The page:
Cornish Folk Tradition: Songs Music Dance and Associated Customs
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Cornish Dance: Tremadheves
Although Borlase does not provide a description of the dance “Tremadheves” in his “Natural History of Cornwall” he does give us a clue in that it was circular and represented to him the stone circles such as those at Boscawen Un or Minions. In 1980 this sliver of information encouraged the authors to write a dance based on a circle which preserved a number of elements from dancing tradition in Cornwall. This included the Harvey Darvey hand hold; the clockwise / counter clockwise movements of the millers dance; a “roll tobacco” spiral; and the furry dance step. In this way Tremadheves became symbolic of the increasing interest in Cornish Dance traditions. The name was associated with a dance of great antiquity but used to display elements that triggered memories and narratives of more recent traditions. A direct result of this “invoking of cultural memory” has been a much better understanding of dance tradition in Cornwall. Were we to reconstruct Tremedheves today, however, we would probably be inclined to a simpler dance based on a carole.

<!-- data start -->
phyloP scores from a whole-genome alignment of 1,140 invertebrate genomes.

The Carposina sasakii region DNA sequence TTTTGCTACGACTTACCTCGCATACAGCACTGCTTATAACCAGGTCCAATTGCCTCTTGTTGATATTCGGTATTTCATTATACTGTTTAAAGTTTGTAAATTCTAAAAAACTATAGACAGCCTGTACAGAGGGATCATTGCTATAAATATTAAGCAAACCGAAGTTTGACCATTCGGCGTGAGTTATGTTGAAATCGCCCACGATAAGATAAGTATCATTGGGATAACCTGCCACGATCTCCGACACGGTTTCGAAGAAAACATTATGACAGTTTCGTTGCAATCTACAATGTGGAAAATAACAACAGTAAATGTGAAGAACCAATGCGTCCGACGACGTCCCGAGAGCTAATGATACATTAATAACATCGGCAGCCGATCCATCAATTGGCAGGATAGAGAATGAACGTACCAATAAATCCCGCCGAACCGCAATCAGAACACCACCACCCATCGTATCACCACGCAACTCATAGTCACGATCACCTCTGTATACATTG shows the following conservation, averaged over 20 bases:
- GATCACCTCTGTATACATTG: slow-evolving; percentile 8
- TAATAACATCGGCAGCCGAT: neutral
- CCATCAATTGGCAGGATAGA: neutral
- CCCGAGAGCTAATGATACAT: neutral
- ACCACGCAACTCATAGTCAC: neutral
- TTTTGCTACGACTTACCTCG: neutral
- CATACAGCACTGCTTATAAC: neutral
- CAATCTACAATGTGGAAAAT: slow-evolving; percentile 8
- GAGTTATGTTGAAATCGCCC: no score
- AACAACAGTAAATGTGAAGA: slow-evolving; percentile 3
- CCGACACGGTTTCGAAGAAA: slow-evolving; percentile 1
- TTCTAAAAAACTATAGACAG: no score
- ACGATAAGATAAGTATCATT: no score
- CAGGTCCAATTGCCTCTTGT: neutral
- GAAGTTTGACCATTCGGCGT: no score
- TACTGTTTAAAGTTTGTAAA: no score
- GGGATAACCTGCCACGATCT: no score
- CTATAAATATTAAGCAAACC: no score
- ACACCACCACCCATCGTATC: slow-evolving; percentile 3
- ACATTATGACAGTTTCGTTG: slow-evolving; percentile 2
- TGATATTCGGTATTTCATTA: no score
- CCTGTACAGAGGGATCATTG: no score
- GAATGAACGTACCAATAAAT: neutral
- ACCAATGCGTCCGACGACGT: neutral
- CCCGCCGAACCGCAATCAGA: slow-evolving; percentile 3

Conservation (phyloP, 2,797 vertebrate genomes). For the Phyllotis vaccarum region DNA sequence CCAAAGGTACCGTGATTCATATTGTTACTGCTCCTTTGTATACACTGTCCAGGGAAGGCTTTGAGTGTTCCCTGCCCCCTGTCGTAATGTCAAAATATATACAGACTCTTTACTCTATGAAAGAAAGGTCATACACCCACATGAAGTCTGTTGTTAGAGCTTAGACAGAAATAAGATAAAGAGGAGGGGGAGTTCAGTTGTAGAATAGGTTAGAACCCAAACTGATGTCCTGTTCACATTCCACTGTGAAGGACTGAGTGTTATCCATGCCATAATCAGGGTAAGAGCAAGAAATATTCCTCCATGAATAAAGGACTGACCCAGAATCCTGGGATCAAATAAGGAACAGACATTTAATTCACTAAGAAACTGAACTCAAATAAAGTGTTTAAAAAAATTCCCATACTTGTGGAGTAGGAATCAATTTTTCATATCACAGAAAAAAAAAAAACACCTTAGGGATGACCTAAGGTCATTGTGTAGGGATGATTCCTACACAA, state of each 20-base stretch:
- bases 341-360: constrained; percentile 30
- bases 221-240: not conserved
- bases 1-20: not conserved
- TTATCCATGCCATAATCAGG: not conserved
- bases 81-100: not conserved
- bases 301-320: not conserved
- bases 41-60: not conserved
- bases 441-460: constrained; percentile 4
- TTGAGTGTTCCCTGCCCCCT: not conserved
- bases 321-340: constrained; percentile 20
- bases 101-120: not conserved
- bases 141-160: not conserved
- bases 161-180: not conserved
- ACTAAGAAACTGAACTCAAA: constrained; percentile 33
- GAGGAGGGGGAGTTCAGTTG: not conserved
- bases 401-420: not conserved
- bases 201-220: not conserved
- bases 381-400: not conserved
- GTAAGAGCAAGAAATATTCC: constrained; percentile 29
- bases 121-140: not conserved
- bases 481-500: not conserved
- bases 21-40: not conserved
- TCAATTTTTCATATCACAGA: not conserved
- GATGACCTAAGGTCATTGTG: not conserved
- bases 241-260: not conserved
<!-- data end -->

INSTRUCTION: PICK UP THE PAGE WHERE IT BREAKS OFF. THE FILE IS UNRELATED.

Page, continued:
Formation:Four Couples in a square set, lady on gentleman`s right
Steps `One two three hop` step St_Just_Cock_Dance
Hold Couples hold both hands , crossed behind the back in such a way as to be able to turn away from each other and reverse direction without breaking hold (or arms!).
Bars  
1-4 Two steps in, turn (couples turn away from each other hands remaining joined), two steps out.
5-8 Repeat 1 4, release hands and face partner (ie gentleman should be facing anti clockwise).
9-16 Everybody dances eight steps around the circle in direction they are facing, ladies passing inside gentleman, effectively forming two circles, one inside the other moving in opposite directions.
17-24 Ladies dance out in front of their own partner and then around behind him back into centre of dance. Arms resting on each others shoulder to form a circle dance for four steps before turning right shoulder back to finish beside their partner. In the meantime men continue around the circle for eight steps.
25-32 As 9 – 16.
33-40 Men dance behind their partner into the centre, raising left arm to place hand on next man’s right shoulder to form a wheel. Dance once around and out in front of own partners to places. In The meantime ladies continue around the circle for eight steps.
42-48 As 9 16. When partners meet, join right hands, lady dances under partner’s right arm and behind him and adjust hands to form one large circle.
49-56 Dance eight steps around the circle.
57-64 First gentleman leads the dancers into a fairly tight spiral. On final bar all raise hands and shout.
   
The suggested tune for this dance is the St Just Cock Dance/An Dons Kulyek Lanest, a Tea Treat Tune given to Ralph Dunstan in May 1929 by Mr Horton Bolitho of Falmouth Midi
   
    Midi
   
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